American Institute of Philanthropy
Hot Topics in Charity News!Top-Rated CharitiesA-Z Charity ListingAIP's Criteria for Rating CharitiesTips for Giving WiselyFrequently Asked QuestionsArticles from the Charity Rating Guide

Mission Statement, Goals and MoreCharity Rating Guide and Watchdog ReportLinks to Charity Registration & Financial InformationPraise for AIP's AccomplishmentsJoin AIP and Get the Guide for Free!Contact the AIPReturn to the Home Page
Updated ratings for charities mentioned in CharityWatch archived articles can be found in the current Charity Rating Guide & Watchdog Report.  
The American Institute of Philanthropy (AIP) is now CharityWatch.

From the Summer 1998 Watchdog Report

Salvation Army Rates High on Finances but Low on Governance

After repeated requests from AIP, The Salvation Army has prepared consolidated audited financial statements of its 9,347 centers of operation that provide counseling, shelter and other assistance to nearly 27 million people. AIP is particularly pleased with this development since The Salvation Army, unlike most other major charities, is not required to file public information because it is considered by the IRS and state authorities to be a church. These statements show over $2 billion in income and $1.6 billion in expenses for fiscal 1996.

The Salvation Army of the United States consists of six corporate entities: four regional territories, the National Corporation (headquarters) and the World Services Office. Since the Headquarters and the World Service Office do not report fundraising costs, and their expenses account for only about 2% of the Salvation Army’s total budget, AIP is not presently rating these entities.

While the parts of The Salvation Army that have been evaluated receive a high rating from AIP based on their financial performance, AIP members should be aware that the organization lacks an independent governing board. AIP encourages all religious and secular nonprofit organizations to demonstrate good governance by electing an outside board of directors that consists predominately of members who do not receive compensation or other financial benefits from the organization that they are governing. Otherwise, nonprofit directors may be tempted to place their own interests over the best interests of the organization. The absence of outside directors at any nonprofit could also lead to serious problems being swept under the rug and away from public scrutiny.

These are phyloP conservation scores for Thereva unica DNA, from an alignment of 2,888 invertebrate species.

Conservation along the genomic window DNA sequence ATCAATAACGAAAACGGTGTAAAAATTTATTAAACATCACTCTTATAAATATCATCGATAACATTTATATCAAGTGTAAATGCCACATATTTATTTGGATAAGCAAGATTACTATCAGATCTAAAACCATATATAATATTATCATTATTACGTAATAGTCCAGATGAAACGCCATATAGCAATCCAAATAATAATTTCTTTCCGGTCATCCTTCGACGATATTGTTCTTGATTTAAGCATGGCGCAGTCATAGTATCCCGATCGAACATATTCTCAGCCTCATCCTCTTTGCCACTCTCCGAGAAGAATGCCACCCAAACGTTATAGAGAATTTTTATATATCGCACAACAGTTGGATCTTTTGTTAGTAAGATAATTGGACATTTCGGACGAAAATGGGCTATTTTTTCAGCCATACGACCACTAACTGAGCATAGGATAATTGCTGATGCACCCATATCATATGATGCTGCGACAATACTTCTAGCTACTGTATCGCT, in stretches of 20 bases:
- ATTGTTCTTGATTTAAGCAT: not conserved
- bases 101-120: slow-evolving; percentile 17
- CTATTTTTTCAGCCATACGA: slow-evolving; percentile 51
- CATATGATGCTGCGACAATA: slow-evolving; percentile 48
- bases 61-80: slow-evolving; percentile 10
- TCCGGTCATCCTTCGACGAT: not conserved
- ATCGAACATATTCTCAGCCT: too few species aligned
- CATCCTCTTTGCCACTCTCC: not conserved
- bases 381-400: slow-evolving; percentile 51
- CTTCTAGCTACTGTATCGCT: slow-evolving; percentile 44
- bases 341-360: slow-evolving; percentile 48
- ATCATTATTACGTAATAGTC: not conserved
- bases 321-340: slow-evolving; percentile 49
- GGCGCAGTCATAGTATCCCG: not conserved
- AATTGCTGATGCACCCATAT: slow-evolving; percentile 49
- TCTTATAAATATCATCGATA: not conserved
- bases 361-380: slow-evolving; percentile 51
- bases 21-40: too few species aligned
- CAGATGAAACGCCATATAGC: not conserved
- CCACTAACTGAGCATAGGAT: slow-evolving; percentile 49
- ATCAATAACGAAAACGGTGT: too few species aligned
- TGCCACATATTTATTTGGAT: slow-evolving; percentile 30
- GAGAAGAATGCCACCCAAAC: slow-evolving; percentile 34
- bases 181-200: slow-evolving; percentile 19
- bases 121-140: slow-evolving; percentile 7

The Salvation Army has a national advisory board and each local chapter has its own advisory board. Although these advisory boards do not have governing powers, according to the Lieutenant Colonel Tom Jones, Community Relations and Development Secretary of The Salvation Army, they do carry moral weight or suasion. Nonprofit advisory boards can offer advice to charity employees but do not have the authority to set organizational policy, hire or fire the executive director, approve the audit or budget, or perform other functions of a governing board.

The Commissioners’ Conference is the governing board of The Salvation Army USA. It consists of ten Salvation Army officers, who are all ordained ministers: the National Commander, Robert A. Watson, four territorial Commanders, and the chief national and four chief territorial Secretaries. Even though the ten Conference members are paid by the Salvation Army and work for the group full time, Lt. Col. Jones says, “technically they are not employees but are self employed and work full time for The Salvation Army.”

Many people believe that The Salvation Army is as American as apple pie but in actuality it is a global organization with its headquarters in London, England. The U.S. Salvation Army’s National Commander and governing board are appointed by the General, Paul A. Rader, who is the top ranking official at the Salvation Army International headquarters in London. The General is elected for a five year term by a group of senior Salvation Army officers called the High Council.

AIP asked Lt. Col. Jones if he foresaw any changes in The Salvation Army’s governing structure. He said no. After AIP communicated its concern that The Salvation Army’s governing body is rather insular for such a large charity, he said that to get to the position that The Salvation Army is in they must have the absolute integrity and that considerable checks and balances have been put in place over 30 years. He also said that the Salvation Army is very much a military-style organization and that people are given marching orders that they follow.

 
Top of Page
Hot Topics | Top-Rated | A–Z Listing | Criteria | Tips | FAQ | Articles
About | Rating Guide | Links | Praise | Membership | Contact | Home
© 1995-2014 The American Institute of Philanthropy
Last Update: January 16, 2014